Prayer services occur each day, and prayer is the most common activity of the church that could be considered a program.

This entry is part 102 of 118 in the series Diagnosis, Dialogue, Decision: A DMin Project

Prayer services occur each day, and prayer is the most common activity of the church that could be considered a program. There is no training program for prayer or staff person in charge of prayer; no bureaucracy develops to manage the church’s program of prayer. The church simply gathers to pray and learns how to pray by practicing regular prayer.[1] Morning prayer services at five a.m. have been a custom in Korea since 1907.[2] They occur Monday through Saturday at Yoido Church.[3] All-night prayer services began in 1972 and since 1980 occur Sunday through Friday, from ten p.m. to four in the morning.[4] A special purpose prayer service is held on Tuesdays at 10 a.m. for those desiring to receive the baptism in the Holy Spirit.[5] The church maintains a retreat site, Prayer Mountain, where there are four prayer services daily.[6] During home visitation, lay leaders invite non-Christians to the weekly cell meeting, welcome them there, and invite them to go with cell members to one of the many prayer services to pray for God’s help for their special needs.[7] In all worship and prayer services, those who desire conversion are asked to stand and are led in a prayer of conversion while they are surrounded by supportive cell members.[8] Customs such as “Jericho prayer” and “Daniel prayer” guide the faithful in patterns of purposeful prayer.[9] Rather than provide programs to meet needs, the primary activity of this church is gathering to pray and ask God to meet needs.





[1] The quote is a selection from David O. Kueker’s Fuller Seminary Doctor of Ministry project submitted in September, 2007, entitled Diagnosis, Dialogue, and Decision: A Threefold Process of Revitalization For the Illinois Great Rivers Conference.
It is shared here in recognition of its 12th Anniversary along with comments to update and provide perspective on the material. The original project was a Training Manual/Study Guide of three Seminars supported by three chapters of research and an Introduction. The material is available for download at In 2009 it was provided for purchase as a softcover book entitled Designing Discipleship Systems: Christian Disciple Making For Any Size Church, Any Theology through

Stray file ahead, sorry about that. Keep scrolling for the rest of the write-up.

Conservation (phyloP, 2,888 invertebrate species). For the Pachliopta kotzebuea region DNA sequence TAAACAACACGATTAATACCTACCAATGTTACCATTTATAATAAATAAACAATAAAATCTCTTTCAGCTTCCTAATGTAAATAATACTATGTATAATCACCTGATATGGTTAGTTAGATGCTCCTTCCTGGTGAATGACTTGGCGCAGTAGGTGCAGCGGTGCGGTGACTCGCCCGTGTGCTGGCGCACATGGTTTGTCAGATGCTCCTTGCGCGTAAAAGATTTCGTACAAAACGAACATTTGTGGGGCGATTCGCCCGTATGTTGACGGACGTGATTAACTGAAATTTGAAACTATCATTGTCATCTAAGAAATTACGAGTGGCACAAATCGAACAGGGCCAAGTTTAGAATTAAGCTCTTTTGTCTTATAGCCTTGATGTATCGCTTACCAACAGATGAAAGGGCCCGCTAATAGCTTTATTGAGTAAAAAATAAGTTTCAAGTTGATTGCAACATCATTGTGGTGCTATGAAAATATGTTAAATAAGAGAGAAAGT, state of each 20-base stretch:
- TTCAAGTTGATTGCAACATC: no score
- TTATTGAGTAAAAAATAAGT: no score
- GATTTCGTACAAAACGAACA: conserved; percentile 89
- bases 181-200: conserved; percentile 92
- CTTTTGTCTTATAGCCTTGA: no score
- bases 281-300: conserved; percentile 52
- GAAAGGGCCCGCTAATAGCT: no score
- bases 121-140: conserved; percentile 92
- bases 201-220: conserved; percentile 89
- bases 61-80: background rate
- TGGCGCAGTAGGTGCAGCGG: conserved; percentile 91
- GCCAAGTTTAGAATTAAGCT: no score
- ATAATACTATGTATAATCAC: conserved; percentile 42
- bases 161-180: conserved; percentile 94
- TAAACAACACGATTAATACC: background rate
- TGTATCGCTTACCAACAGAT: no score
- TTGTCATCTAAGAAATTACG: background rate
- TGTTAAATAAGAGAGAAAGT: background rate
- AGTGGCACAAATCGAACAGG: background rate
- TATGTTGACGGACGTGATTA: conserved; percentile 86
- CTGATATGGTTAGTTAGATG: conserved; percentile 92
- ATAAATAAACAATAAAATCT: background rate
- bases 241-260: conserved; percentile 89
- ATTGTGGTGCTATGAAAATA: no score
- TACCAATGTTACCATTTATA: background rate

[2][3] [4][5] [6][7] [8]

All Scripture quotations are from the Revised Standard Version of the Bible, copyright © 1946, 1952, and 1971 National Council of the Churches of Christ in the United States of America. Used by permission. All rights reserved. Please review the page How and Why We Use Quotes.

[1]Hurston, Growing the World’s Largest Church, 38. “Normally, believing Christians pray thirty to sixty minutes daily.” Paul Yongii Cho, Prayer: Key to Revival (Waco, TX: Word Publishing, 1984), 108, 136, 135.

[2]Hurston, Growing the World’s Largest Church, 39. Cf. Young-Hoon Lee, “Korean Pentecost: the Great Revival of 1907,” Asian Journal of Pentecostal Studies 4, no. 1 (January 2001): 73-83, under (accessed June 13, 2007).

[3]Pastor Cho’s description of his schedule indicates that he attends few of these meetings. They are a ministry of his staff and lay leaders, thereby enhancing differentiation, diversity, and leadership growth. Cf. Cho, Prayer: Key to Revival, 136-138.

[4]Hurston, Growing the World’s Largest Church, 40-42. The Wednesday night and Friday night prayer services have the highest attendance, drawing twenty-five thousand. Hurston’s research shows that more than half of the cell leaders attend all-night prayer meeting on a weekly basis. Hurston, Growing the World’s Largest Church, 213. Cf. Cho, Prayer: Key to Revival, 111-112.

[5]Hurston, Growing the World’s Largest Church, 43.

[6]Ibid., 3, 6, 7, 11, 55. Cho indicated when membership was 370,000 in 1984 that on average three thousand people, or almost 1% of members, were praying every day at Prayer Mountain. Cho, Prayer: Key to Revival, 108, 136.

[7]Hurston, Growing the World’s Largest Church, 40.

[8]Ibid., 105, 106.

[9]Ibid., 47, 48, 39.

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